This points out the difficulty the sectors and to a lesser extent the districts have when trying to determine whether individuals taken into custody are under the age of 18. If there is no basis for making a reasonable judgment at the time of apprehension, determining age usually requires taking the juvenile to a location to have either a dental exam or an x-ray of the wrist and then trying to obtain a copy of a birth certificate. This adds time to the process and causes placements to be delayed.
Several juveniles were turned over to the INS from county, state, or the United States Marshals Service (USMS) custody. For delinquent juveniles held in state and county facilities, the date of apprehension in the JAMS database was the date the INS placed a detainer on the juveniles. A detainer is a formal request by the INS made to the detention facility to release the juveniles only into the custody of an INS officer. This date may be days, weeks, or even months before the date INS actually takes physical custody of the juveniles. For juveniles in the custody of the USMS, the apprehension date was accurate, but the INS did not take physical custody of the juvenile until they were returned to the INS. Of the 358 overdue placements, 37 (or 11 percent) were state or county juvenile delinquents or in the custody of the USMS.
The reasons for the remaining possible overdue placements (8 percent) were injured or sick juveniles kept in hospitals prior to placement in shelter facilities, juveniles apprehended more than once in FY 2000, 18 and data entry errors in JAMS.
The Border Patrol apprehended 2,073 of the 3,664 total unaccompanied juveniles apprehended in FY 2000. The Border Patrol is responsible for the majority of the actual or possible overdue placements, accounting for 185 (or 51.7 percent) in FY 2000. The top four locations for overdue placements were: the Laredo, Texas, Border Patrol Sector with 58; the McAllen, Texas, Border Patrol Sector with 39; the Del Rio, Texas, Border Patrol Sector with 27; and the Tucson, Arizona, Border Patrol Sector with 17.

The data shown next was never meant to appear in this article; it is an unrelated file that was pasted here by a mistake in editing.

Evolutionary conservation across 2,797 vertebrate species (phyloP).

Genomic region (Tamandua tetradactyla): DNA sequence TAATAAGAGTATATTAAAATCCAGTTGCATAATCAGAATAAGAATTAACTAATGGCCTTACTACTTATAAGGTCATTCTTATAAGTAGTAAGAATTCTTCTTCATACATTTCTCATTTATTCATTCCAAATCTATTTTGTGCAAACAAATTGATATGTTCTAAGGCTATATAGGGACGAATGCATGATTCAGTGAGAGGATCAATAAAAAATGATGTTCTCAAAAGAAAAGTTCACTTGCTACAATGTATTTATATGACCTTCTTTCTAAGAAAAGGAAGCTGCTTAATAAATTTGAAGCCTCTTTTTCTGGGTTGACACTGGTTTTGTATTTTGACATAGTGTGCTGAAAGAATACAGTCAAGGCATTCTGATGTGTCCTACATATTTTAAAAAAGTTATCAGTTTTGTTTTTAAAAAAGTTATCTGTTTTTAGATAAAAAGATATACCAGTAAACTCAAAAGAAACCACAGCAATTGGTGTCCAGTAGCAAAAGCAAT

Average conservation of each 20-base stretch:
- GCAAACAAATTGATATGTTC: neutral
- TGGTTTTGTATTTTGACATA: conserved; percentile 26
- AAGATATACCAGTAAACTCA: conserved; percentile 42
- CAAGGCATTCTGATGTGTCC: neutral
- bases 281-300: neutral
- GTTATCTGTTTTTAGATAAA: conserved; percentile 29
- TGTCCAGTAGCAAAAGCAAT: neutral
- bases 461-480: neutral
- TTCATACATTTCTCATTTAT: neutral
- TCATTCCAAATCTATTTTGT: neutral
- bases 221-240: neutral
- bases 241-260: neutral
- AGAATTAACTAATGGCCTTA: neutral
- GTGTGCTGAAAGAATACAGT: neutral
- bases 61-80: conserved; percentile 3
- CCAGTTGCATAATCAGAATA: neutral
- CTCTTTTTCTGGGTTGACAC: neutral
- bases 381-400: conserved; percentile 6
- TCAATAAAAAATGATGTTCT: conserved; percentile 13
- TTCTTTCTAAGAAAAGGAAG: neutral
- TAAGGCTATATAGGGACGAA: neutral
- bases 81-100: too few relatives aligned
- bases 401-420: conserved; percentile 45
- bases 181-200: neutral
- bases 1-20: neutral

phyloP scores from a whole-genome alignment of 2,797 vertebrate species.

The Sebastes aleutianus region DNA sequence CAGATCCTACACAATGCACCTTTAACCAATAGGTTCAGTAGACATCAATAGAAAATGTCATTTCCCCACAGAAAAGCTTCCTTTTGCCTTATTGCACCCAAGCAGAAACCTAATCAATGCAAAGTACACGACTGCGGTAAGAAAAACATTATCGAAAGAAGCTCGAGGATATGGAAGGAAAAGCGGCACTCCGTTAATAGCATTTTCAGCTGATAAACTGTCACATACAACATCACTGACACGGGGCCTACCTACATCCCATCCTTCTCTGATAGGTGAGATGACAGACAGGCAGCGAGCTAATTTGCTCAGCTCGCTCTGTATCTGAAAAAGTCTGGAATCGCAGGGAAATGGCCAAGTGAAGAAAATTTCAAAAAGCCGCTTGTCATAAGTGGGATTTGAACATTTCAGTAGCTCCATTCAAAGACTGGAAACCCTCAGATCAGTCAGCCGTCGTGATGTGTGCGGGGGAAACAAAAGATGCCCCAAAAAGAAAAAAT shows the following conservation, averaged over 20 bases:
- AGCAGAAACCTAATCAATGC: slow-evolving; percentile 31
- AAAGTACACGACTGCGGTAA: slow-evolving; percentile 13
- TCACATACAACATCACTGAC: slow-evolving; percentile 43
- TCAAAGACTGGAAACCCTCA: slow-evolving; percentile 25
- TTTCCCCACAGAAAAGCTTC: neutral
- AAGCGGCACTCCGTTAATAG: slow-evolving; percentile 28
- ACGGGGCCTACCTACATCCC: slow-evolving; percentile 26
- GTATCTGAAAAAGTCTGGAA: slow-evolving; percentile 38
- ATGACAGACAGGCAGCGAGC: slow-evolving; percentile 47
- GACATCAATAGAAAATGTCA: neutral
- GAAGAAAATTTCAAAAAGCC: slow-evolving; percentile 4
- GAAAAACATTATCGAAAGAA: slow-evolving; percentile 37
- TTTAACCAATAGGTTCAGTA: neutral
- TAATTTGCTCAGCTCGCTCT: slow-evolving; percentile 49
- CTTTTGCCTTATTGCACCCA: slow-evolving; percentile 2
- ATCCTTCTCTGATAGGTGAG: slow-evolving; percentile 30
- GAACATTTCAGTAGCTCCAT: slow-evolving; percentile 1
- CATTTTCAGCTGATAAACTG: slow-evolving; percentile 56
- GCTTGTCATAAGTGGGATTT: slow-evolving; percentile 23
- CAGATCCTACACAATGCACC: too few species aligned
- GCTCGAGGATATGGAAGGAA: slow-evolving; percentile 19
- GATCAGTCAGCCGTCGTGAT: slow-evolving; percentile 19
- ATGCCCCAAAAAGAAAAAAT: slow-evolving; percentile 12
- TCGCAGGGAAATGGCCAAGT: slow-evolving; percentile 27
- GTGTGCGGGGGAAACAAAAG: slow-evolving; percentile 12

In addition to reasons already discussed, there were several other reasons for the Border Patrol's overdue placements. During peak periods of apprehension along the border, these sectors encounter large numbers of juveniles for whom sufficient local bed space is frequently unavailable. Border Patrol stations are often long distances from the district office, and juvenile shelter facilities and apprehensions can occur in remote areas of the sector. The availability of transport to move juveniles from the custody of the Border Patrol to the custody of the juvenile coordinator is particularly difficult for the more remote Border Patrol locations.
The Border Patrol does not always notify the district juvenile coordinator of juvenile apprehensions, and in at least one sector placed them in a facility with which it had its own contract. Border Patrol sectors may be housing juveniles temporarily in secure facilities of which regional juvenile coordinators are unaware and which are not on the approved list of facilities. 19 Although a Deputy Chief for the Border Patrol at Central Region reported to us that no sectors in the Central Region were doing this, we witnessed this practice in the Eastern Region, and the Western Region Juvenile Coordinator told us he suspected it was happening in his region. Supervisors at all sectors we visited told us juveniles are held at the Border Patrol stations for as short a time as possible, and no longer than 24 hours.
Other Obstacles to Timely Placement
Other Obstacles to Timely Placement
Discussions with juvenile coordinators in the Los Angeles, Phoenix, Chicago, and Miami Districts revealed a number of other less obvious obstacles to timely placement:
The INS needs to ensure that juveniles are promptly placed into appropriate facilities. The INS needs to better monitor placements that do not occur within three to five days and decrease the length of time they are overdue. The INS also needs to modify the JAMS database so it will know when it is not meeting the 3-to-5-day placement requirement. Failure to do so "could endanger the welfare of the juveniles and risks adverse legal actions for violating the Flores agreement." 21